Modern anatomy education has benefitted from the development of a wide range of digital 3D resources in the past decades, but the impact of the COVID-19 pandemic has sparked an additional demand for high-quality online learning resources. Photogrammetry provides a low-cost technique for departments to create their own photo-realistic 3D models of cadaveric specimens. However, to ensure accessibility, the design of the resulting learning resources should be carefully considered. We aimed to address this by creating a video based on a photogrammetry model of a cadaveric human lung. Students evaluated three different versions of this video in a Likert-type online survey. Most responding students found this type of video useful for their learning and helpful for the identification of anatomical structures in real cadaveric specimens. Respondents also showed a preference for specific design features such as a short video length, white text on black background and the presence of captions. The positive student feedback is promising for the future development of photogrammetry-based videos for anatomy education and this study has provided pilot data to improve the accessibility of such videos.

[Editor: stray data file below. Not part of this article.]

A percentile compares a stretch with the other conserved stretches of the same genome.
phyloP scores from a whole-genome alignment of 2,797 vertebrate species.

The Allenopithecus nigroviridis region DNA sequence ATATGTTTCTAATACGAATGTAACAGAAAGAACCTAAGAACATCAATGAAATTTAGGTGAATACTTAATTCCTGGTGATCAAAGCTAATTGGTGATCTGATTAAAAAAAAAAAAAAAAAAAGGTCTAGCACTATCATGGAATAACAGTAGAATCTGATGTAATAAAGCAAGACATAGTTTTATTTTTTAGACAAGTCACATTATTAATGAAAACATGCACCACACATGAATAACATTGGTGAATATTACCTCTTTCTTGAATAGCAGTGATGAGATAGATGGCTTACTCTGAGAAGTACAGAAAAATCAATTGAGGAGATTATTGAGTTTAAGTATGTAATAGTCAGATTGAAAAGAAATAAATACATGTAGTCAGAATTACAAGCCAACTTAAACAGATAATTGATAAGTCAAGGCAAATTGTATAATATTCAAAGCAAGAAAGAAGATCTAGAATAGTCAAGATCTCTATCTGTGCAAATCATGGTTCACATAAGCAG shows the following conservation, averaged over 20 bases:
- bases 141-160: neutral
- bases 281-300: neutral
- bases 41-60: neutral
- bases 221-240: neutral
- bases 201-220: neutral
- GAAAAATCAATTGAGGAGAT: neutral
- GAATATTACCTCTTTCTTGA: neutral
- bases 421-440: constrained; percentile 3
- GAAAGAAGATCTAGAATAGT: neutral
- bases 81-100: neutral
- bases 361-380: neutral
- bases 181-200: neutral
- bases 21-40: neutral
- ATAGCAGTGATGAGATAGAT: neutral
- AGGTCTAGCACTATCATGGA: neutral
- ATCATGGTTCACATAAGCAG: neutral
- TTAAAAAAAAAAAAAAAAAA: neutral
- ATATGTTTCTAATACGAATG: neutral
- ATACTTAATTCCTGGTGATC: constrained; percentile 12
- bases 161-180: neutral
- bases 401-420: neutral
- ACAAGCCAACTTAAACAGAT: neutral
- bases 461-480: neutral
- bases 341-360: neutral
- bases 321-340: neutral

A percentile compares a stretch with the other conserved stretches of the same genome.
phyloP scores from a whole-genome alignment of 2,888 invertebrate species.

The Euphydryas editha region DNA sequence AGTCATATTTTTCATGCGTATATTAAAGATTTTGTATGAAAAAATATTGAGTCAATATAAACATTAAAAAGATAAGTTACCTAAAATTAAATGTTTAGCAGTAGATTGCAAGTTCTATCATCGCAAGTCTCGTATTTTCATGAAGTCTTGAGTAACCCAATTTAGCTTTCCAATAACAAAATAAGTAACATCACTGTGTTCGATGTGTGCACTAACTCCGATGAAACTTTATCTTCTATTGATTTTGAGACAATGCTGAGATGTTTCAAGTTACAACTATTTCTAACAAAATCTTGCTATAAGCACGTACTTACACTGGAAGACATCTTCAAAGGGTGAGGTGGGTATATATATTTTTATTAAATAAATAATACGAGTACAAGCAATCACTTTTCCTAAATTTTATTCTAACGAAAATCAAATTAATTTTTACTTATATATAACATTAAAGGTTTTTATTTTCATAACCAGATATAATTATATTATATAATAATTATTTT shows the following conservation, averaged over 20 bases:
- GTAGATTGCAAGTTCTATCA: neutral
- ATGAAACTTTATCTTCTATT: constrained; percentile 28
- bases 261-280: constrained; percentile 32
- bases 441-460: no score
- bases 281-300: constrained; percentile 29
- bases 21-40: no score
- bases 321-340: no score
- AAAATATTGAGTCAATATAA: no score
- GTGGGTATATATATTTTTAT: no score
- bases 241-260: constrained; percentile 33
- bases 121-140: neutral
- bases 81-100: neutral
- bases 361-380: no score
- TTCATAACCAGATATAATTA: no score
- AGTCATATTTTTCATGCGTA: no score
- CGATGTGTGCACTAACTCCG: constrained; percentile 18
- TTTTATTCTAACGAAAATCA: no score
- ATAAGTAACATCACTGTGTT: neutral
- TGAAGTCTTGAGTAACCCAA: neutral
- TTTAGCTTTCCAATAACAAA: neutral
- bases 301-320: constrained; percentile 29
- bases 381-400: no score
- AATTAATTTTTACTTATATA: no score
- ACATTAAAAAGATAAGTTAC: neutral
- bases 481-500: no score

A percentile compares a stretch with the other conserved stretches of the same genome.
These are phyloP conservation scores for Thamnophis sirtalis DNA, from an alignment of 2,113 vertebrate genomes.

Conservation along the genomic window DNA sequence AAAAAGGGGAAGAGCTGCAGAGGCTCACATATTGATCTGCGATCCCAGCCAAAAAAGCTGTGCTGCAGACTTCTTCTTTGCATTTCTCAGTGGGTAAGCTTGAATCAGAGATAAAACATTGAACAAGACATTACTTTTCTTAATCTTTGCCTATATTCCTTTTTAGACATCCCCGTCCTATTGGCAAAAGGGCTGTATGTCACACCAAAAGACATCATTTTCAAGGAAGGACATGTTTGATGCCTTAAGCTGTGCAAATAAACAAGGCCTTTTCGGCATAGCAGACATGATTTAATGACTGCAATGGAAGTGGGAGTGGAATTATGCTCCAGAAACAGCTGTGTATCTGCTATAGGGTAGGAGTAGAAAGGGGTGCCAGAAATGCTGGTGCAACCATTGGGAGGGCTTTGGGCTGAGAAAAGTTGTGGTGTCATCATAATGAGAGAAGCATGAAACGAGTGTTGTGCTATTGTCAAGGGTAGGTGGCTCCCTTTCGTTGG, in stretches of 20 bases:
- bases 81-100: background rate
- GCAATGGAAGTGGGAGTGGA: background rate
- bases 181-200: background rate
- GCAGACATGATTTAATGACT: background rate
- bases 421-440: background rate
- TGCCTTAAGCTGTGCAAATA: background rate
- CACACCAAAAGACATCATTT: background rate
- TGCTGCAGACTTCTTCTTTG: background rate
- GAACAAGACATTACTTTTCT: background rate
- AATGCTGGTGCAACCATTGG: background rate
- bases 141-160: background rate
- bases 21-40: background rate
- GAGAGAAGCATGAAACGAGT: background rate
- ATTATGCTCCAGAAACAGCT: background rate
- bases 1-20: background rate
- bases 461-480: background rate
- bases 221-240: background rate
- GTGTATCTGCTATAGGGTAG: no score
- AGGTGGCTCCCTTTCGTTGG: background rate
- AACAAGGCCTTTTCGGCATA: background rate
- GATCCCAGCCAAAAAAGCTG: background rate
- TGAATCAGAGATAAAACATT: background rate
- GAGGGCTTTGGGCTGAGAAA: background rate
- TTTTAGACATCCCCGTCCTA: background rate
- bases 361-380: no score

|Title of host publication||Biomedical Visualisation. Advances in Experimental Medicine and Biology|
|Editors||Scott Border, Paul M. Rea, Iain D. Keenan|
|Number of pages||16|
|Publication status||Published - 1 Aug 2023|
|Name||Advances in Experimental Medicine and Biology|
The authors are deeply grateful to the individuals who facilitate anatomy teaching at the University of Aberdeen with their generous body donations. The use of a human cadaveric specimen for the creation of a 3D photogrammetry model and video was approved by the Licensed Teachers of Anatomy at the University of Aberdeen. We would also like to thank the anatomy technicians at the University of Aberdeen for their support. We are grateful to Ronja Struck, Sara Cordoni and Sofia Aliotta for image acquisition and 3D reconstruction work and we would like to thank the students who provided feedback on the video. This work was supported by a HotStart Studentship awarded to A. Coutts by the University of Aberdeen Development Trust. L. Pérez-Pachón was funded by the Roland Sutton Academic Trust (0053/R/17) and an Elphinstone PhD Scholarship from the University of Aberdeen.
- Gross anatomy educatio
- blended learning
- 3D photogrammetry
- video creation
- learning disabilities